Fran Berry forced to retire on medical grounds after Wolverhampton horror fall
Group 1-winning jockey Fran Berry has been forced to retire from the saddle on medical advice after sustaining serious injuries in a fall at Wolverhampton in January.
Berry, 38, has brought a successful career spanning 23 years to an end following consultation with his surgeon over the spinal injuries suffered when his mount Bamako Du Chatelet came down in a 1m6f handicap.
The County Kildare-born rider, who moved to Britain in 2016, had been working towards a comeback but was given the news he was fearing at a meeting with specialists.
"It's a shame things have finished the way they have but my rehabilitation hasn't been progressing how we'd have liked and having had discussions with my surgeon Dr Mike Foy as well as Dr Jerry Hill, the decision was made for me," said Berry.
"To hear it said to you was very emotional and it's not really sunk in yet but I knew I was in trouble with my neck in particular as my movement is quite restricted."
Happy retirement to @Franmberry sad day but the future is bright very intelligent fellow that will be successful in what ever he chooses to do .— Pat Smullen (@patjsmullen) April 1, 2019
Berry fractured six vertebrae in his spine and broke four ribs in the fall, and reflects on the career-ending incident with perspective.
He said: "Riding has been a big part of my life – I rode my first winner aged 15 – and it's gutting to have to stop but things could have been a lot worse with the accident at Wolverhampton."
Berry is the son of multiple Irish champion jump jockey Frank and rode the first of more than 1,300 career winners when he was still at school, on Loughmogue for his father on the Flat at Navan in 1996.
He then rode over jumps and gained a Cheltenham Festival success in the 1999 Coral Cup on the JP McManus-owned Khayrawani and also won the Grade 1 Ladbroke Hurdle at Leopardstown in 2000 on Mantles Prince.
Sorry to hear @Franmberry has been forced to retire he was a great big race jockey and was always in the right place at the right time not to mention an early career over jumps with a @CheltenhamRaces Festival winner...... not many have done both— Barry Geraghty (@BarryJGeraghty) April 1, 2019
Despite being quite tall for a jockey, he later switched back to concentrate on the Flat and was employed as second jockey to Mick Kinane at John Oxx's stable before taking over as the number one in 2010.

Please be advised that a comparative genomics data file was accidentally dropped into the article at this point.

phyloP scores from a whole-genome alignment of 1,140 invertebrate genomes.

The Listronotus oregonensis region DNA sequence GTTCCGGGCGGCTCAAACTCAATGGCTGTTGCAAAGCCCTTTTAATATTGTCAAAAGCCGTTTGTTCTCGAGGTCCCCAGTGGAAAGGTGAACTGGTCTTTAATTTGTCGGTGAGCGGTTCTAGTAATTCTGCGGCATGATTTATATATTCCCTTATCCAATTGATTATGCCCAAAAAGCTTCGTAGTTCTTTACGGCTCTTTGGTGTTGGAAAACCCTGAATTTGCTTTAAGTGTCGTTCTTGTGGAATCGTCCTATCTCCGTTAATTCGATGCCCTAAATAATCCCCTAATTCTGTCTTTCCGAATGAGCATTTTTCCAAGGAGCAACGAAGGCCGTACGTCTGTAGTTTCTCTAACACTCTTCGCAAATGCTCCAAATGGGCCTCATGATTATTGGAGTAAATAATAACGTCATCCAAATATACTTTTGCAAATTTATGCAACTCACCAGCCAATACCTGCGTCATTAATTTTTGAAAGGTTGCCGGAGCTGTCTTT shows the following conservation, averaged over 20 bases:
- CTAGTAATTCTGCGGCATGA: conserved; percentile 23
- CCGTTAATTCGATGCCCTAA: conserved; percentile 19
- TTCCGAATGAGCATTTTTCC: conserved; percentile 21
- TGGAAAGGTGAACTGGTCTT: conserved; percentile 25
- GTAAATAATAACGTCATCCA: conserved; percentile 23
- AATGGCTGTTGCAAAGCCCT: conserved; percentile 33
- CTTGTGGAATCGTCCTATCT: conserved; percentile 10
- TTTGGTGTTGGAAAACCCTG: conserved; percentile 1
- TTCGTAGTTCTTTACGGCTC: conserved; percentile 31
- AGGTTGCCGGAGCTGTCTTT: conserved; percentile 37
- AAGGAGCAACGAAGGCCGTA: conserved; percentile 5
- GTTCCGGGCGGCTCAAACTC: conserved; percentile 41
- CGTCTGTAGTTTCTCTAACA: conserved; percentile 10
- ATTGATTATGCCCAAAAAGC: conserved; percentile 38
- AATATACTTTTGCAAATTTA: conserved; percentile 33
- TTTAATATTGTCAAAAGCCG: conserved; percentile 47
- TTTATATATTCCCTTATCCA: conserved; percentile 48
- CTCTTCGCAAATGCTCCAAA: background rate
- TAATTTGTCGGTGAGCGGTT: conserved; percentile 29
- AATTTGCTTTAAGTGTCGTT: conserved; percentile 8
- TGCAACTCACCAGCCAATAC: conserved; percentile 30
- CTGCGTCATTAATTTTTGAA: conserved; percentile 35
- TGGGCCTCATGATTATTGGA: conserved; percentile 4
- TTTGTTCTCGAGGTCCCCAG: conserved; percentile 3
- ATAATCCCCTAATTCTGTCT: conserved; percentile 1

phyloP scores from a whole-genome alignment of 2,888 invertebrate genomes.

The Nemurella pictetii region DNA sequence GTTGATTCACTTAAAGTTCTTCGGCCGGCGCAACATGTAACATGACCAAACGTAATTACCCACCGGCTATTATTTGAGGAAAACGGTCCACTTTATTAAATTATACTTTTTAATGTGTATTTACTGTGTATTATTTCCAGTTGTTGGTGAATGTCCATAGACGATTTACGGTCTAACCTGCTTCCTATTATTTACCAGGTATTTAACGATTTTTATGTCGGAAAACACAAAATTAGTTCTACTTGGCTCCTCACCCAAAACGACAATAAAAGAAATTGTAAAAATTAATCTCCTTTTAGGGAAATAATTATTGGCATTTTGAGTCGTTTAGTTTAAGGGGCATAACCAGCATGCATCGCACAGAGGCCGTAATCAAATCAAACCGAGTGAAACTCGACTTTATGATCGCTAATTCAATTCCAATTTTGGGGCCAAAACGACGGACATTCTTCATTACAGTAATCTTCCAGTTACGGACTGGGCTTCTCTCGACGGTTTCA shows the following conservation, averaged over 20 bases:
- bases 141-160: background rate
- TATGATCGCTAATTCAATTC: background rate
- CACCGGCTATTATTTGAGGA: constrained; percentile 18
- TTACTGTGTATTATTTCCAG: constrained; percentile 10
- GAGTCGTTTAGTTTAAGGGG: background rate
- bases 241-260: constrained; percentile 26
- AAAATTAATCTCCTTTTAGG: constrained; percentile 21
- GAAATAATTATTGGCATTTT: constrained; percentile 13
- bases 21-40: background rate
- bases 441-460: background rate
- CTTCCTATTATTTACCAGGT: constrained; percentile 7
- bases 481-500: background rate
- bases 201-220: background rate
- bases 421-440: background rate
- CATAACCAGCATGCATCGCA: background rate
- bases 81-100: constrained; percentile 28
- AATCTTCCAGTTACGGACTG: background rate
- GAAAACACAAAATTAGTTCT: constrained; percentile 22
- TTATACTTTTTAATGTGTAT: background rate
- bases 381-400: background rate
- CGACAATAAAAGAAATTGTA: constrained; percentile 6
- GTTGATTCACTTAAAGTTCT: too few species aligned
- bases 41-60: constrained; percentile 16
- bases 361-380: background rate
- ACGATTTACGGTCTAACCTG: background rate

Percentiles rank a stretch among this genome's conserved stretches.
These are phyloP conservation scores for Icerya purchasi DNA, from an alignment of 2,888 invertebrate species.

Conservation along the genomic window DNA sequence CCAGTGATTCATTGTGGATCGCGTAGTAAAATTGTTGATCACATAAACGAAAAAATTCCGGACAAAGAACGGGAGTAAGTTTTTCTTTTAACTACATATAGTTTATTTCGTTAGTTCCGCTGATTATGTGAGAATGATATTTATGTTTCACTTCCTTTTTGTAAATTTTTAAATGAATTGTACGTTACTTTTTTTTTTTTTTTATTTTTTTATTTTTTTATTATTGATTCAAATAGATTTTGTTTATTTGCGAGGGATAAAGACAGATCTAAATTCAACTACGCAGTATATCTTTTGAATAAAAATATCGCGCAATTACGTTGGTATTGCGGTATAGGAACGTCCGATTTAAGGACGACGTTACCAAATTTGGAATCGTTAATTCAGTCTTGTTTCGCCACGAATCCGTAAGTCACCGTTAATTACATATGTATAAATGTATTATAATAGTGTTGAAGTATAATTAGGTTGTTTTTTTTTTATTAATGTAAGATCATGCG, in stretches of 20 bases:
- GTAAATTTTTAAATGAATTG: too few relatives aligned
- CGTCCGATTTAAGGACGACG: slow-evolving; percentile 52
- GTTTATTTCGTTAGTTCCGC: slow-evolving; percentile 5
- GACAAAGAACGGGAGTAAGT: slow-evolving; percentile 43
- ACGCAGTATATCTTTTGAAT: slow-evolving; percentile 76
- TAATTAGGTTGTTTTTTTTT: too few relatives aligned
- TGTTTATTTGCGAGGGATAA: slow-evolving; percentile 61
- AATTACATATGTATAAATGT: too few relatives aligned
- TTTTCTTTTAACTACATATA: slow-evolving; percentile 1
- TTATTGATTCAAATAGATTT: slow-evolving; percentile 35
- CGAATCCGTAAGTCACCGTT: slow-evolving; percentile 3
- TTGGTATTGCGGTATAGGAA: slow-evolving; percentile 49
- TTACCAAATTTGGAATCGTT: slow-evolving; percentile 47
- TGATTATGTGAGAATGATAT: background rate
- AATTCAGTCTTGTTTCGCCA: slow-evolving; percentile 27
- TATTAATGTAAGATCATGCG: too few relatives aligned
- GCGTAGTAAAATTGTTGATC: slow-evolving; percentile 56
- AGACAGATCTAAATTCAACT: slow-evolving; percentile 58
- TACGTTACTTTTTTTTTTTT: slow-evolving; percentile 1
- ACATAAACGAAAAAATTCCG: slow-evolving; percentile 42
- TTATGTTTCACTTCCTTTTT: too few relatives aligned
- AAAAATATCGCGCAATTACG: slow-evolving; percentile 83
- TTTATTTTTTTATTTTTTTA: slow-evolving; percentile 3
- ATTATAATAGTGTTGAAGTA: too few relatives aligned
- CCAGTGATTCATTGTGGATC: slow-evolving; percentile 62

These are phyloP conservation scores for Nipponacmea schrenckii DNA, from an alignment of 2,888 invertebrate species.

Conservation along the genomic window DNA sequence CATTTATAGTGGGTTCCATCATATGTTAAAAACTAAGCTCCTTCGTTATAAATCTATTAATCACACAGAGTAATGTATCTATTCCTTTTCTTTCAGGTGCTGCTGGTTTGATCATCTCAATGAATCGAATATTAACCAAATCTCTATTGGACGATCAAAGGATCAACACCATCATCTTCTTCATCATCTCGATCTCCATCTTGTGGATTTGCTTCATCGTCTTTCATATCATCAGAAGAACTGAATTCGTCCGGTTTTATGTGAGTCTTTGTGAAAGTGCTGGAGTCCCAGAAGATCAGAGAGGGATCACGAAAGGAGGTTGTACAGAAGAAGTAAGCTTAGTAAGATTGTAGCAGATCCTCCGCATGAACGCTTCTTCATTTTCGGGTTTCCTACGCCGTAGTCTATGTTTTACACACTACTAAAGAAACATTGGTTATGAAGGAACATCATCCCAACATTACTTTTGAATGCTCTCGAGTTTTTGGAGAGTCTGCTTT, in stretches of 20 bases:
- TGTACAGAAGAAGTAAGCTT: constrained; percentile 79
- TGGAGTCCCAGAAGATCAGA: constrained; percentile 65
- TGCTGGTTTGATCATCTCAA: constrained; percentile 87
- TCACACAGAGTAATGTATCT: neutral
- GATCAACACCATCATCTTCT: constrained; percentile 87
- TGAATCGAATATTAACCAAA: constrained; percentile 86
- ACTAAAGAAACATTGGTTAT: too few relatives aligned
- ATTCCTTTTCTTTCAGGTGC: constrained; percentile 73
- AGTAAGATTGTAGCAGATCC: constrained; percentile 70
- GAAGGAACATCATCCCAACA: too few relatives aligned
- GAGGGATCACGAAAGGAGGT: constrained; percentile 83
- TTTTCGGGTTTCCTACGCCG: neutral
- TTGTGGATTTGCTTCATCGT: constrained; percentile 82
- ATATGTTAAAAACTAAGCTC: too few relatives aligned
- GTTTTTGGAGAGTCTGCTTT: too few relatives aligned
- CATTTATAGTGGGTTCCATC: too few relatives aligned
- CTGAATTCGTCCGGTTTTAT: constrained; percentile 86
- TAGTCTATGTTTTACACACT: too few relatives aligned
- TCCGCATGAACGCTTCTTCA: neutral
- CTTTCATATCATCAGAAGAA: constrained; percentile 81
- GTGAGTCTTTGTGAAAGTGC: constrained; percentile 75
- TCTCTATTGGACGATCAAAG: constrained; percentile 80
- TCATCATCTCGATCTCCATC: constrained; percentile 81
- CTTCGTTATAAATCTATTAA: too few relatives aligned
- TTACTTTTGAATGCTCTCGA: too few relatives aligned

He enjoyed his finest hour the same year when riding champion two-year-old Pathfork to victory in the Group 1 National Stakes for Jessica Harrington.
A link-up with Ralph Beckett signalled a move to Britain in 2016 but the pair parted ways a year later and Berry had subsequently been riding as a freelance.
Berry, who twice won the Silver Saddle award at the Shergar Cup, had been flying high in 2018 with victory in the Chester Cup on Magic Circle and big-race success in Britain and abroad with popular grey Thundering Blue.
"I've done three years in Britain and last year was a very good one. I was set up with contacts and really looking forward to it," he said.
"However, I feel very blessed to have had the career I've had, winning races at Royal Ascot, Cheltenham and Tokyo and wherever else in between. It's been a great adventure to compete at the highest level at the best tracks in the world."
Berry will not be lost to racing as he is set to join the team on Racing TV as part of a career in the media.
Fran Berry CV
Full name Francis Martin Berry
Born January 2, 1981
Father Frank Berry (10-time champion jump jockey in Ireland; racing manager to JP McManus)
First winner Loughmogue (trainer Frank Berry) on Flat, Navan, May 6, 1996
First two winners over jumps Total Success & Make A Move, Fairyhouse, January 1, 1998
First winner in Britain & first big-race winner Khayrawani, Oddbins Handicap Hurdle, Aintree, April 3, 1998
Group 1 winner Pathfork (2010 National Stakes)
Cheltenham Festival winner Khayrawani (1999 Coral Cup)
Ladbroke Hurdle winner (Leopardstown) Mantles Prince (2000)
Grade 2 winner in Japan (richest prize) Danon Ballade (2013 American Jockey Club Cup, Nakayama)
Group 2 winners Curtain Call (2007 Beresford Stakes), Duff (2009 Park Stakes, Doncaster), Laughing Lashes (2010 Debutante Stakes), Pathfork (2010 Futurity Stakes), Dragon Pulse (2011 Futurity Stakes), Kool Kompany (2014 Railway Stakes), Thundering Blue (2018 York Stakes)
Royal Ascot winners Leg Spinner (2005 Ascot Stakes, York), Well Sharp (2013 Ascot Stakes), Domination (2014 Ascot Stakes), Kinema (2016 Duke of Edinburgh Handicap)
Other notable winners Total Success (1998 Bisquit Cognac Hurdle), Jumbajukiba (4 Group 3 races), Magic Circle (2018 Chester Cup, Henry II Stakes), Thundering Blue (2018 Stockholm Cup International)
Last winner Nefarious, Wolverhampton, January 19, 2019
Last mount Bamako Du Chatelet (fell) Wolverhampton, January 29, 2019
Runner-up in Irish jockeys' championship 2004, 2005, 2008, 2010
Most wins in an Irish season 88 in 2010
Most wins in a British season 74 in 2018
Total wins in Ireland 1,057 (1,020 Flat, 37 jumps)
Total wins in Britain 204 (200 Flat, 4 jumps)
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